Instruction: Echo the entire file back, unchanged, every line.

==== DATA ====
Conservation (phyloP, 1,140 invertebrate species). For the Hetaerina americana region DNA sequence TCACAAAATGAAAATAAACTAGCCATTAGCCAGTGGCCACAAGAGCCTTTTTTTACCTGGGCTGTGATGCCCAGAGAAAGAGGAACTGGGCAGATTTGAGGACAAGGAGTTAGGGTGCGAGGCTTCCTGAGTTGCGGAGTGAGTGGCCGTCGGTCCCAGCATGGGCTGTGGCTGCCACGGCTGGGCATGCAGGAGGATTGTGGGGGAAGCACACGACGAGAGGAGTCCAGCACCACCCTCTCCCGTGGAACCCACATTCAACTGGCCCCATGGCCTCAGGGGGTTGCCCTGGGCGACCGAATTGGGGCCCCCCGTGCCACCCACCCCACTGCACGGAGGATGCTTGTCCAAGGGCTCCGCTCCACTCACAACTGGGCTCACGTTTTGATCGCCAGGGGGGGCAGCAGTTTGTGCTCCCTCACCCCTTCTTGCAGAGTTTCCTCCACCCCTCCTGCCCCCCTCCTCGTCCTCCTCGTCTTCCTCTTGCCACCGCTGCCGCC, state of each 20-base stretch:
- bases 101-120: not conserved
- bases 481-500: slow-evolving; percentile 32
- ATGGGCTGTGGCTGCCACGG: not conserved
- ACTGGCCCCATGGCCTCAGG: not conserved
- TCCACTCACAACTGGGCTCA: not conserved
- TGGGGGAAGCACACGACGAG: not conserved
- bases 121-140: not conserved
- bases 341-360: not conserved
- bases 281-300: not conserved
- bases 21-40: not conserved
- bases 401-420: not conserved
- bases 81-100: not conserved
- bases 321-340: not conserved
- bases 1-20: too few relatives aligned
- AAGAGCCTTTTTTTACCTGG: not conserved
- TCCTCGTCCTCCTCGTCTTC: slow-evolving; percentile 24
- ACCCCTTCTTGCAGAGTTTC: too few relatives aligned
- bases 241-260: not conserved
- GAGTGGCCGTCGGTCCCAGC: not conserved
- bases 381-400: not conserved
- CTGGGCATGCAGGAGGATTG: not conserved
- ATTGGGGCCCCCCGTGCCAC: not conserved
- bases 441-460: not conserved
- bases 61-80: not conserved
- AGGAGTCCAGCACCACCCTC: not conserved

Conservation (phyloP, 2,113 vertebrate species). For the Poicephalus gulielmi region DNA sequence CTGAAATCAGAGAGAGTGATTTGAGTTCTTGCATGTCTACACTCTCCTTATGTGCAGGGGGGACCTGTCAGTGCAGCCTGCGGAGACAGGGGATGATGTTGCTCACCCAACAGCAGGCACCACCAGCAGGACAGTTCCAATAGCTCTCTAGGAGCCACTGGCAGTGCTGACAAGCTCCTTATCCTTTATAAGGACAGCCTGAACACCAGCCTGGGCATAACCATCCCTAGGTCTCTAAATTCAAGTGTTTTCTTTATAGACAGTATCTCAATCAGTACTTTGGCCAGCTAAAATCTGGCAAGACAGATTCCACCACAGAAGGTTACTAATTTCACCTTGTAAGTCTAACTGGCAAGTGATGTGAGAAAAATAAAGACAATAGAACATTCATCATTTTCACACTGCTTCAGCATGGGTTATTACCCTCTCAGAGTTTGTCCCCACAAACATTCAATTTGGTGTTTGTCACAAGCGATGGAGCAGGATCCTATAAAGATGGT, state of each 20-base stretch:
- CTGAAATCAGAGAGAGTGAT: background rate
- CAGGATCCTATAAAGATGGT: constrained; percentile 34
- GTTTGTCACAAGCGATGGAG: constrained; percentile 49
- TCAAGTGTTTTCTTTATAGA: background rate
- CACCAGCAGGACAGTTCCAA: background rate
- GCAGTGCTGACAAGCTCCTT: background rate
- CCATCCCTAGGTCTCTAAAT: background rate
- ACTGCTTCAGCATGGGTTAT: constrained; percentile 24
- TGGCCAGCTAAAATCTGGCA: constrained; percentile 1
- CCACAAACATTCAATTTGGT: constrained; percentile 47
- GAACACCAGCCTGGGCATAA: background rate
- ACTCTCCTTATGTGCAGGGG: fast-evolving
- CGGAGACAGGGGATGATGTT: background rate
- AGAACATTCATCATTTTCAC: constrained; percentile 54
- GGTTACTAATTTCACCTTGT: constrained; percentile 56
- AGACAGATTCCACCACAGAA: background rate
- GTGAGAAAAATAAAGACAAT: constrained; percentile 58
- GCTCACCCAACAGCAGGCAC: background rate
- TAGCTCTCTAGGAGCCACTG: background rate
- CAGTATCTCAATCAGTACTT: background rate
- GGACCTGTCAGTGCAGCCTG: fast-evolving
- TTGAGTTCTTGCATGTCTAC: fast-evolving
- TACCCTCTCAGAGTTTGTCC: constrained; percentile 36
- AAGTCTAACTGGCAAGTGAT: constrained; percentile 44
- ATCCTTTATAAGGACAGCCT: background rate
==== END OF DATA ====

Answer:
Conservation (phyloP, 1,140 invertebrate species). For the Hetaerina americana region DNA sequence TCACAAAATGAAAATAAACTAGCCATTAGCCAGTGGCCACAAGAGCCTTTTTTTACCTGGGCTGTGATGCCCAGAGAAAGAGGAACTGGGCAGATTTGAGGACAAGGAGTTAGGGTGCGAGGCTTCCTGAGTTGCGGAGTGAGTGGCCGTCGGTCCCAGCATGGGCTGTGGCTGCCACGGCTGGGCATGCAGGAGGATTGTGGGGGAAGCACACGACGAGAGGAGTCCAGCACCACCCTCTCCCGTGGAACCCACATTCAACTGGCCCCATGGCCTCAGGGGGTTGCCCTGGGCGACCGAATTGGGGCCCCCCGTGCCACCCACCCCACTGCACGGAGGATGCTTGTCCAAGGGCTCCGCTCCACTCACAACTGGGCTCACGTTTTGATCGCCAGGGGGGGCAGCAGTTTGTGCTCCCTCACCCCTTCTTGCAGAGTTTCCTCCACCCCTCCTGCCCCCCTCCTCGTCCTCCTCGTCTTCCTCTTGCCACCGCTGCCGCC, state of each 20-base stretch:
- bases 101-120: not conserved
- bases 481-500: slow-evolving; percentile 32
- ATGGGCTGTGGCTGCCACGG: not conserved
- ACTGGCCCCATGGCCTCAGG: not conserved
- TCCACTCACAACTGGGCTCA: not conserved
- TGGGGGAAGCACACGACGAG: not conserved
- bases 121-140: not conserved
- bases 341-360: not conserved
- bases 281-300: not conserved
- bases 21-40: not conserved
- bases 401-420: not conserved
- bases 81-100: not conserved
- bases 321-340: not conserved
- bases 1-20: too few relatives aligned
- AAGAGCCTTTTTTTACCTGG: not conserved
- TCCTCGTCCTCCTCGTCTTC: slow-evolving; percentile 24
- ACCCCTTCTTGCAGAGTTTC: too few relatives aligned
- bases 241-260: not conserved
- GAGTGGCCGTCGGTCCCAGC: not conserved
- bases 381-400: not conserved
- CTGGGCATGCAGGAGGATTG: not conserved
- ATTGGGGCCCCCCGTGCCAC: not conserved
- bases 441-460: not conserved
- bases 61-80: not conserved
- AGGAGTCCAGCACCACCCTC: not conserved

Conservation (phyloP, 2,113 vertebrate species). For the Poicephalus gulielmi region DNA sequence CTGAAATCAGAGAGAGTGATTTGAGTTCTTGCATGTCTACACTCTCCTTATGTGCAGGGGGGACCTGTCAGTGCAGCCTGCGGAGACAGGGGATGATGTTGCTCACCCAACAGCAGGCACCACCAGCAGGACAGTTCCAATAGCTCTCTAGGAGCCACTGGCAGTGCTGACAAGCTCCTTATCCTTTATAAGGACAGCCTGAACACCAGCCTGGGCATAACCATCCCTAGGTCTCTAAATTCAAGTGTTTTCTTTATAGACAGTATCTCAATCAGTACTTTGGCCAGCTAAAATCTGGCAAGACAGATTCCACCACAGAAGGTTACTAATTTCACCTTGTAAGTCTAACTGGCAAGTGATGTGAGAAAAATAAAGACAATAGAACATTCATCATTTTCACACTGCTTCAGCATGGGTTATTACCCTCTCAGAGTTTGTCCCCACAAACATTCAATTTGGTGTTTGTCACAAGCGATGGAGCAGGATCCTATAAAGATGGT, state of each 20-base stretch:
- CTGAAATCAGAGAGAGTGAT: background rate
- CAGGATCCTATAAAGATGGT: constrained; percentile 34
- GTTTGTCACAAGCGATGGAG: constrained; percentile 49
- TCAAGTGTTTTCTTTATAGA: background rate
- CACCAGCAGGACAGTTCCAA: background rate
- GCAGTGCTGACAAGCTCCTT: background rate
- CCATCCCTAGGTCTCTAAAT: background rate
- ACTGCTTCAGCATGGGTTAT: constrained; percentile 24
- TGGCCAGCTAAAATCTGGCA: constrained; percentile 1
- CCACAAACATTCAATTTGGT: constrained; percentile 47
- GAACACCAGCCTGGGCATAA: background rate
- ACTCTCCTTATGTGCAGGGG: fast-evolving
- CGGAGACAGGGGATGATGTT: background rate
- AGAACATTCATCATTTTCAC: constrained; percentile 54
- GGTTACTAATTTCACCTTGT: constrained; percentile 56
- AGACAGATTCCACCACAGAA: background rate
- GTGAGAAAAATAAAGACAAT: constrained; percentile 58
- GCTCACCCAACAGCAGGCAC: background rate
- TAGCTCTCTAGGAGCCACTG: background rate
- CAGTATCTCAATCAGTACTT: background rate
- GGACCTGTCAGTGCAGCCTG: fast-evolving
- TTGAGTTCTTGCATGTCTAC: fast-evolving
- TACCCTCTCAGAGTTTGTCC: constrained; percentile 36
- AAGTCTAACTGGCAAGTGAT: constrained; percentile 44
- ATCCTTTATAAGGACAGCCT: background rate